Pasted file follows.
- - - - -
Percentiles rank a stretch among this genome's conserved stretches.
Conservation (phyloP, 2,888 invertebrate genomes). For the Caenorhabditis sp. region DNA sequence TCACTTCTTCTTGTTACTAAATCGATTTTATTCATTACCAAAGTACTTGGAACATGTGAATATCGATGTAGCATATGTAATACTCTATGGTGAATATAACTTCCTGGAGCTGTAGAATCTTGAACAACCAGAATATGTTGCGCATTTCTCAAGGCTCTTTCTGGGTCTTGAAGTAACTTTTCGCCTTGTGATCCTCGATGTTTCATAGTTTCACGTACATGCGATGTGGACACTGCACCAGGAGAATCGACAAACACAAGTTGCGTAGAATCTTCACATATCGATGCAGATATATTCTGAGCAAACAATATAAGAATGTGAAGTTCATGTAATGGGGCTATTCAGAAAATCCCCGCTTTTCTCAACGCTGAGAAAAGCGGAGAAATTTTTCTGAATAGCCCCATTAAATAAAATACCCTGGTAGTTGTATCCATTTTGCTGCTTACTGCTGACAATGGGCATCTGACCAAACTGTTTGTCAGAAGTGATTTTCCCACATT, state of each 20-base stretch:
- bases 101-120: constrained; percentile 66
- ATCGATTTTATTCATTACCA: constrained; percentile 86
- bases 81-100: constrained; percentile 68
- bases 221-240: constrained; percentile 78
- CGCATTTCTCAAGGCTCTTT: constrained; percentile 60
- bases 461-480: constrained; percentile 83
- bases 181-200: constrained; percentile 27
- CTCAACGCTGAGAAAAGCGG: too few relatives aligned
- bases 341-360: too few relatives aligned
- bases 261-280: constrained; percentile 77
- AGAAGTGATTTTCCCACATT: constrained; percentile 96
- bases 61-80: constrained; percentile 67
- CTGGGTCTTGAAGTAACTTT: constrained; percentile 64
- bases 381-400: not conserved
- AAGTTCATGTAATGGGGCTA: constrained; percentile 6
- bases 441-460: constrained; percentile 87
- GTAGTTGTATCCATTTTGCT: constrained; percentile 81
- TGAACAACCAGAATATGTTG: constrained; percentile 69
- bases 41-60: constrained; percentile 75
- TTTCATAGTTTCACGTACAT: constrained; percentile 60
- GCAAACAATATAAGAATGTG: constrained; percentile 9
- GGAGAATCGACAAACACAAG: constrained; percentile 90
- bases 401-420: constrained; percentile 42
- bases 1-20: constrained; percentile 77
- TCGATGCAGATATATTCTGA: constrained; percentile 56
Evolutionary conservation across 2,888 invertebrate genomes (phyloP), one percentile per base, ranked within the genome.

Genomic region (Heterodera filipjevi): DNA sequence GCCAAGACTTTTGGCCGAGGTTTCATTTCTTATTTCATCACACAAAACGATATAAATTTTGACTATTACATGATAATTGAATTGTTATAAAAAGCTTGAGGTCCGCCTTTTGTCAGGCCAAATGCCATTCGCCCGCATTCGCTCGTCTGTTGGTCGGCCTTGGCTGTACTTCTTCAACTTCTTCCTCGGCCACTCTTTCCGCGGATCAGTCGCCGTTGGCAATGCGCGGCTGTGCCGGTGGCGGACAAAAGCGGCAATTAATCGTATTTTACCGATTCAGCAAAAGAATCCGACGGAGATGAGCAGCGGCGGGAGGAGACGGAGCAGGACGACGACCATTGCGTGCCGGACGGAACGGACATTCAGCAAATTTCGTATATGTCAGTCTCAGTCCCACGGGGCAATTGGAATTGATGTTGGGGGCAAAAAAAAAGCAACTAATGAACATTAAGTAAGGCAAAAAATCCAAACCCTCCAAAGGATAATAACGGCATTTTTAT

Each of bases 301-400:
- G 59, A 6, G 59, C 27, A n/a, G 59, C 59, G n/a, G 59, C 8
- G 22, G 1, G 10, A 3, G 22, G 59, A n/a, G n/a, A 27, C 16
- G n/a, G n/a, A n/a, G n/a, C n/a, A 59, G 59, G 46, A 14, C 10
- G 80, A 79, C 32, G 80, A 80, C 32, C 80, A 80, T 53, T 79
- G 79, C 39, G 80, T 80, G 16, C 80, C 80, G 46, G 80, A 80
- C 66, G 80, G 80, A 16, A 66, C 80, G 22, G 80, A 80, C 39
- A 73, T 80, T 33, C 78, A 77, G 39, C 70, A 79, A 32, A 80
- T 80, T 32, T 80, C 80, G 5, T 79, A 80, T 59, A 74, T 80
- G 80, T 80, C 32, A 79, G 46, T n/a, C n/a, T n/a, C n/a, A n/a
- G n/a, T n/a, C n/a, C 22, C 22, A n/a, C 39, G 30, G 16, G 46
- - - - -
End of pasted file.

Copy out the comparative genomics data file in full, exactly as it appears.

Percentiles rank a stretch among this genome's conserved stretches.
Conservation (phyloP, 2,888 invertebrate genomes). For the Caenorhabditis sp. region DNA sequence TCACTTCTTCTTGTTACTAAATCGATTTTATTCATTACCAAAGTACTTGGAACATGTGAATATCGATGTAGCATATGTAATACTCTATGGTGAATATAACTTCCTGGAGCTGTAGAATCTTGAACAACCAGAATATGTTGCGCATTTCTCAAGGCTCTTTCTGGGTCTTGAAGTAACTTTTCGCCTTGTGATCCTCGATGTTTCATAGTTTCACGTACATGCGATGTGGACACTGCACCAGGAGAATCGACAAACACAAGTTGCGTAGAATCTTCACATATCGATGCAGATATATTCTGAGCAAACAATATAAGAATGTGAAGTTCATGTAATGGGGCTATTCAGAAAATCCCCGCTTTTCTCAACGCTGAGAAAAGCGGAGAAATTTTTCTGAATAGCCCCATTAAATAAAATACCCTGGTAGTTGTATCCATTTTGCTGCTTACTGCTGACAATGGGCATCTGACCAAACTGTTTGTCAGAAGTGATTTTCCCACATT, state of each 20-base stretch:
- bases 101-120: constrained; percentile 66
- ATCGATTTTATTCATTACCA: constrained; percentile 86
- bases 81-100: constrained; percentile 68
- bases 221-240: constrained; percentile 78
- CGCATTTCTCAAGGCTCTTT: constrained; percentile 60
- bases 461-480: constrained; percentile 83
- bases 181-200: constrained; percentile 27
- CTCAACGCTGAGAAAAGCGG: too few relatives aligned
- bases 341-360: too few relatives aligned
- bases 261-280: constrained; percentile 77
- AGAAGTGATTTTCCCACATT: constrained; percentile 96
- bases 61-80: constrained; percentile 67
- CTGGGTCTTGAAGTAACTTT: constrained; percentile 64
- bases 381-400: not conserved
- AAGTTCATGTAATGGGGCTA: constrained; percentile 6
- bases 441-460: constrained; percentile 87
- GTAGTTGTATCCATTTTGCT: constrained; percentile 81
- TGAACAACCAGAATATGTTG: constrained; percentile 69
- bases 41-60: constrained; percentile 75
- TTTCATAGTTTCACGTACAT: constrained; percentile 60
- GCAAACAATATAAGAATGTG: constrained; percentile 9
- GGAGAATCGACAAACACAAG: constrained; percentile 90
- bases 401-420: constrained; percentile 42
- bases 1-20: constrained; percentile 77
- TCGATGCAGATATATTCTGA: constrained; percentile 56
Evolutionary conservation across 2,888 invertebrate genomes (phyloP), one percentile per base, ranked within the genome.

Genomic region (Heterodera filipjevi): DNA sequence GCCAAGACTTTTGGCCGAGGTTTCATTTCTTATTTCATCACACAAAACGATATAAATTTTGACTATTACATGATAATTGAATTGTTATAAAAAGCTTGAGGTCCGCCTTTTGTCAGGCCAAATGCCATTCGCCCGCATTCGCTCGTCTGTTGGTCGGCCTTGGCTGTACTTCTTCAACTTCTTCCTCGGCCACTCTTTCCGCGGATCAGTCGCCGTTGGCAATGCGCGGCTGTGCCGGTGGCGGACAAAAGCGGCAATTAATCGTATTTTACCGATTCAGCAAAAGAATCCGACGGAGATGAGCAGCGGCGGGAGGAGACGGAGCAGGACGACGACCATTGCGTGCCGGACGGAACGGACATTCAGCAAATTTCGTATATGTCAGTCTCAGTCCCACGGGGCAATTGGAATTGATGTTGGGGGCAAAAAAAAAGCAACTAATGAACATTAAGTAAGGCAAAAAATCCAAACCCTCCAAAGGATAATAACGGCATTTTTAT

Each of bases 301-400:
- G 59, A 6, G 59, C 27, A n/a, G 59, C 59, G n/a, G 59, C 8
- G 22, G 1, G 10, A 3, G 22, G 59, A n/a, G n/a, A 27, C 16
- G n/a, G n/a, A n/a, G n/a, C n/a, A 59, G 59, G 46, A 14, C 10
- G 80, A 79, C 32, G 80, A 80, C 32, C 80, A 80, T 53, T 79
- G 79, C 39, G 80, T 80, G 16, C 80, C 80, G 46, G 80, A 80
- C 66, G 80, G 80, A 16, A 66, C 80, G 22, G 80, A 80, C 39
- A 73, T 80, T 33, C 78, A 77, G 39, C 70, A 79, A 32, A 80
- T 80, T 32, T 80, C 80, G 5, T 79, A 80, T 59, A 74, T 80
- G 80, T 80, C 32, A 79, G 46, T n/a, C n/a, T n/a, C n/a, A n/a
- G n/a, T n/a, C n/a, C 22, C 22, A n/a, C 39, G 30, G 16, G 46